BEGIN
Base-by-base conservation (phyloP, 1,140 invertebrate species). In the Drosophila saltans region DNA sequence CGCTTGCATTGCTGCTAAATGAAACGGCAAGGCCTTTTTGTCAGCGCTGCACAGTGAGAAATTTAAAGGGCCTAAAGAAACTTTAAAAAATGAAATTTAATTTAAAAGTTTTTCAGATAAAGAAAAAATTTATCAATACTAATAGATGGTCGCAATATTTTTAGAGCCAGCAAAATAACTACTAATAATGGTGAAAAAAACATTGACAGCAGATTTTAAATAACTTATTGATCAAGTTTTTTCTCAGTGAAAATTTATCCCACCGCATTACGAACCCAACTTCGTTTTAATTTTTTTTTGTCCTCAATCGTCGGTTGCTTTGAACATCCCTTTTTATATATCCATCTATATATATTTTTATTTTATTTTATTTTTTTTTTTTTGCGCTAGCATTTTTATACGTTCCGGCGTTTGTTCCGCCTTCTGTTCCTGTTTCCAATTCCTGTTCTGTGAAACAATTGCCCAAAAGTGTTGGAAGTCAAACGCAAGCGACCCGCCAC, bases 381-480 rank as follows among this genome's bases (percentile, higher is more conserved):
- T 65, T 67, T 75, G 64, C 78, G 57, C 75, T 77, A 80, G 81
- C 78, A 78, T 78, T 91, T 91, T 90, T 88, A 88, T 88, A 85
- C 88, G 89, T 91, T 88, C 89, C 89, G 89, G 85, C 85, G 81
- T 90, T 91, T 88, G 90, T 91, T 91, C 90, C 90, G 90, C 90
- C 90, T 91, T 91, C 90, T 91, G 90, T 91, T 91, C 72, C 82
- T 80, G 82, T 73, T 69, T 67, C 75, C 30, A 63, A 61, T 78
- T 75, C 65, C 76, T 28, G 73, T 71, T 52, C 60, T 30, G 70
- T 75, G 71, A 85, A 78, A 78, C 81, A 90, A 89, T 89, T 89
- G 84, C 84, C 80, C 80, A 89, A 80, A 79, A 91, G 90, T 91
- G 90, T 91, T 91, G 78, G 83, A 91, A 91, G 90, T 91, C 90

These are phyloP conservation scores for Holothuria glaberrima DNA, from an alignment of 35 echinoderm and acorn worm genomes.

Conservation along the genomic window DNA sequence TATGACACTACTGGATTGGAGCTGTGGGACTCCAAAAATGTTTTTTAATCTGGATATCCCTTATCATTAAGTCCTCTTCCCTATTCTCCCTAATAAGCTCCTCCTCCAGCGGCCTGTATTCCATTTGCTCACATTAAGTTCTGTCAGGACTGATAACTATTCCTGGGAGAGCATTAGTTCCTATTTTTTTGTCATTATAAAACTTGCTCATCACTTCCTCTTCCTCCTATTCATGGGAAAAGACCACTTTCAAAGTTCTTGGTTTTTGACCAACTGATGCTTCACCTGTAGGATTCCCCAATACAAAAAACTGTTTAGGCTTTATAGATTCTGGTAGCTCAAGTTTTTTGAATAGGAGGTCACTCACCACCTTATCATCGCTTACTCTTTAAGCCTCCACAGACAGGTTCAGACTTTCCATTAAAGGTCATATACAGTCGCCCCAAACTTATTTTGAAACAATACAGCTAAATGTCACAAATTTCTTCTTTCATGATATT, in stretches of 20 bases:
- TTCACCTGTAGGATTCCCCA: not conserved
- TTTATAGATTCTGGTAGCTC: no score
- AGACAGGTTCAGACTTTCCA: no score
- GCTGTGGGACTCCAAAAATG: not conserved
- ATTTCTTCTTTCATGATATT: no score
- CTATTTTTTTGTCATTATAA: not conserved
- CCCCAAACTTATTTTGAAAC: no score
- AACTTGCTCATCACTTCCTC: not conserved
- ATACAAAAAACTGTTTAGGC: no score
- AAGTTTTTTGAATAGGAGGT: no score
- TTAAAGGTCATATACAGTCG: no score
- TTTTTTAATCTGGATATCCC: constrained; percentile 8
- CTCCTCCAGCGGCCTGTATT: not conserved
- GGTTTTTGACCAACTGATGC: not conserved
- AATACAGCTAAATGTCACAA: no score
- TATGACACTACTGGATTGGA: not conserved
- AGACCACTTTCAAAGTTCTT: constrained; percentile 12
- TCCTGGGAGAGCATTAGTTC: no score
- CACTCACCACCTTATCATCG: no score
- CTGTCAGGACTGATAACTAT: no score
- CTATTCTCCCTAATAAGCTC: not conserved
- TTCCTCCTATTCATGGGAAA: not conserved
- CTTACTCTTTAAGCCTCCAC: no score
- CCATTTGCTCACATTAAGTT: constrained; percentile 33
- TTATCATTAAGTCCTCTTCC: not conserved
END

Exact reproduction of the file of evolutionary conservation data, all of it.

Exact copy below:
Base-by-base conservation (phyloP, 1,140 invertebrate species). In the Drosophila saltans region DNA sequence CGCTTGCATTGCTGCTAAATGAAACGGCAAGGCCTTTTTGTCAGCGCTGCACAGTGAGAAATTTAAAGGGCCTAAAGAAACTTTAAAAAATGAAATTTAATTTAAAAGTTTTTCAGATAAAGAAAAAATTTATCAATACTAATAGATGGTCGCAATATTTTTAGAGCCAGCAAAATAACTACTAATAATGGTGAAAAAAACATTGACAGCAGATTTTAAATAACTTATTGATCAAGTTTTTTCTCAGTGAAAATTTATCCCACCGCATTACGAACCCAACTTCGTTTTAATTTTTTTTTGTCCTCAATCGTCGGTTGCTTTGAACATCCCTTTTTATATATCCATCTATATATATTTTTATTTTATTTTATTTTTTTTTTTTTGCGCTAGCATTTTTATACGTTCCGGCGTTTGTTCCGCCTTCTGTTCCTGTTTCCAATTCCTGTTCTGTGAAACAATTGCCCAAAAGTGTTGGAAGTCAAACGCAAGCGACCCGCCAC, bases 381-480 rank as follows among this genome's bases (percentile, higher is more conserved):
- T 65, T 67, T 75, G 64, C 78, G 57, C 75, T 77, A 80, G 81
- C 78, A 78, T 78, T 91, T 91, T 90, T 88, A 88, T 88, A 85
- C 88, G 89, T 91, T 88, C 89, C 89, G 89, G 85, C 85, G 81
- T 90, T 91, T 88, G 90, T 91, T 91, C 90, C 90, G 90, C 90
- C 90, T 91, T 91, C 90, T 91, G 90, T 91, T 91, C 72, C 82
- T 80, G 82, T 73, T 69, T 67, C 75, C 30, A 63, A 61, T 78
- T 75, C 65, C 76, T 28, G 73, T 71, T 52, C 60, T 30, G 70
- T 75, G 71, A 85, A 78, A 78, C 81, A 90, A 89, T 89, T 89
- G 84, C 84, C 80, C 80, A 89, A 80, A 79, A 91, G 90, T 91
- G 90, T 91, T 91, G 78, G 83, A 91, A 91, G 90, T 91, C 90

These are phyloP conservation scores for Holothuria glaberrima DNA, from an alignment of 35 echinoderm and acorn worm genomes.

Conservation along the genomic window DNA sequence TATGACACTACTGGATTGGAGCTGTGGGACTCCAAAAATGTTTTTTAATCTGGATATCCCTTATCATTAAGTCCTCTTCCCTATTCTCCCTAATAAGCTCCTCCTCCAGCGGCCTGTATTCCATTTGCTCACATTAAGTTCTGTCAGGACTGATAACTATTCCTGGGAGAGCATTAGTTCCTATTTTTTTGTCATTATAAAACTTGCTCATCACTTCCTCTTCCTCCTATTCATGGGAAAAGACCACTTTCAAAGTTCTTGGTTTTTGACCAACTGATGCTTCACCTGTAGGATTCCCCAATACAAAAAACTGTTTAGGCTTTATAGATTCTGGTAGCTCAAGTTTTTTGAATAGGAGGTCACTCACCACCTTATCATCGCTTACTCTTTAAGCCTCCACAGACAGGTTCAGACTTTCCATTAAAGGTCATATACAGTCGCCCCAAACTTATTTTGAAACAATACAGCTAAATGTCACAAATTTCTTCTTTCATGATATT, in stretches of 20 bases:
- TTCACCTGTAGGATTCCCCA: not conserved
- TTTATAGATTCTGGTAGCTC: no score
- AGACAGGTTCAGACTTTCCA: no score
- GCTGTGGGACTCCAAAAATG: not conserved
- ATTTCTTCTTTCATGATATT: no score
- CTATTTTTTTGTCATTATAA: not conserved
- CCCCAAACTTATTTTGAAAC: no score
- AACTTGCTCATCACTTCCTC: not conserved
- ATACAAAAAACTGTTTAGGC: no score
- AAGTTTTTTGAATAGGAGGT: no score
- TTAAAGGTCATATACAGTCG: no score
- TTTTTTAATCTGGATATCCC: constrained; percentile 8
- CTCCTCCAGCGGCCTGTATT: not conserved
- GGTTTTTGACCAACTGATGC: not conserved
- AATACAGCTAAATGTCACAA: no score
- TATGACACTACTGGATTGGA: not conserved
- AGACCACTTTCAAAGTTCTT: constrained; percentile 12
- TCCTGGGAGAGCATTAGTTC: no score
- CACTCACCACCTTATCATCG: no score
- CTGTCAGGACTGATAACTAT: no score
- CTATTCTCCCTAATAAGCTC: not conserved
- TTCCTCCTATTCATGGGAAA: not conserved
- CTTACTCTTTAAGCCTCCAC: no score
- CCATTTGCTCACATTAAGTT: constrained; percentile 33
- TTATCATTAAGTCCTCTTCC: not conserved